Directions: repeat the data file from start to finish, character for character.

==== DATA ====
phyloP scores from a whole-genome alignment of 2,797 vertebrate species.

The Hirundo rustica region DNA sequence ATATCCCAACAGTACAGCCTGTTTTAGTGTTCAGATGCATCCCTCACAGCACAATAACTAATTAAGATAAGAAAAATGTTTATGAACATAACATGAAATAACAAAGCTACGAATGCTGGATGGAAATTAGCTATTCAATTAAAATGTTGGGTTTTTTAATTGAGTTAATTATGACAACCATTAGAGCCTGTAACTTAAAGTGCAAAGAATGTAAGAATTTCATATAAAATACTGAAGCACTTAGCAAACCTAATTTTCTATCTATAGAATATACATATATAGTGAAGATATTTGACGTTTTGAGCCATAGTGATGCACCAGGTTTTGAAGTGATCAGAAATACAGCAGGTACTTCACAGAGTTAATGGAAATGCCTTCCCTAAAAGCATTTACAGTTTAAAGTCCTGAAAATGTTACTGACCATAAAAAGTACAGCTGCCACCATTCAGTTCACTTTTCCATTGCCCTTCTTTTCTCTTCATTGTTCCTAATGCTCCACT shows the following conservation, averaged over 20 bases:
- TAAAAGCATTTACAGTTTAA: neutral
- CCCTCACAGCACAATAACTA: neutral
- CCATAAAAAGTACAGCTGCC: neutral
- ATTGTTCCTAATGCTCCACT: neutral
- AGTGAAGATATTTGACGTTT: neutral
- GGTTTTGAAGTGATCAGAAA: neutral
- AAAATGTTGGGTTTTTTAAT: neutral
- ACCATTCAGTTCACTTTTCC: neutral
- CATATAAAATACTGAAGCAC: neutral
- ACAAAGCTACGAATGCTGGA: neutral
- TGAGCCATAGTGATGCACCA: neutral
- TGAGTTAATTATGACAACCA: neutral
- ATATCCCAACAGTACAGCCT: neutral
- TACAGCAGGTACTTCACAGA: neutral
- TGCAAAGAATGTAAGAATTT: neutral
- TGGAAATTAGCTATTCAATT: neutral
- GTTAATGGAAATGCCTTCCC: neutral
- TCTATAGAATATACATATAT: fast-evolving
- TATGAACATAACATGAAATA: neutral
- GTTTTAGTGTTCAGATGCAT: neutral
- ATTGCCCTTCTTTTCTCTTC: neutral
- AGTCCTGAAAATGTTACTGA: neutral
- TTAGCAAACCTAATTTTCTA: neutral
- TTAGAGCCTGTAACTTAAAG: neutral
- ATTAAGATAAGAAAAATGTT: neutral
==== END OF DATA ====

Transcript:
phyloP scores from a whole-genome alignment of 2,797 vertebrate species.

The Hirundo rustica region DNA sequence ATATCCCAACAGTACAGCCTGTTTTAGTGTTCAGATGCATCCCTCACAGCACAATAACTAATTAAGATAAGAAAAATGTTTATGAACATAACATGAAATAACAAAGCTACGAATGCTGGATGGAAATTAGCTATTCAATTAAAATGTTGGGTTTTTTAATTGAGTTAATTATGACAACCATTAGAGCCTGTAACTTAAAGTGCAAAGAATGTAAGAATTTCATATAAAATACTGAAGCACTTAGCAAACCTAATTTTCTATCTATAGAATATACATATATAGTGAAGATATTTGACGTTTTGAGCCATAGTGATGCACCAGGTTTTGAAGTGATCAGAAATACAGCAGGTACTTCACAGAGTTAATGGAAATGCCTTCCCTAAAAGCATTTACAGTTTAAAGTCCTGAAAATGTTACTGACCATAAAAAGTACAGCTGCCACCATTCAGTTCACTTTTCCATTGCCCTTCTTTTCTCTTCATTGTTCCTAATGCTCCACT shows the following conservation, averaged over 20 bases:
- TAAAAGCATTTACAGTTTAA: neutral
- CCCTCACAGCACAATAACTA: neutral
- CCATAAAAAGTACAGCTGCC: neutral
- ATTGTTCCTAATGCTCCACT: neutral
- AGTGAAGATATTTGACGTTT: neutral
- GGTTTTGAAGTGATCAGAAA: neutral
- AAAATGTTGGGTTTTTTAAT: neutral
- ACCATTCAGTTCACTTTTCC: neutral
- CATATAAAATACTGAAGCAC: neutral
- ACAAAGCTACGAATGCTGGA: neutral
- TGAGCCATAGTGATGCACCA: neutral
- TGAGTTAATTATGACAACCA: neutral
- ATATCCCAACAGTACAGCCT: neutral
- TACAGCAGGTACTTCACAGA: neutral
- TGCAAAGAATGTAAGAATTT: neutral
- TGGAAATTAGCTATTCAATT: neutral
- GTTAATGGAAATGCCTTCCC: neutral
- TCTATAGAATATACATATAT: fast-evolving
- TATGAACATAACATGAAATA: neutral
- GTTTTAGTGTTCAGATGCAT: neutral
- ATTGCCCTTCTTTTCTCTTC: neutral
- AGTCCTGAAAATGTTACTGA: neutral
- TTAGCAAACCTAATTTTCTA: neutral
- TTAGAGCCTGTAACTTAAAG: neutral
- ATTAAGATAAGAAAAATGTT: neutral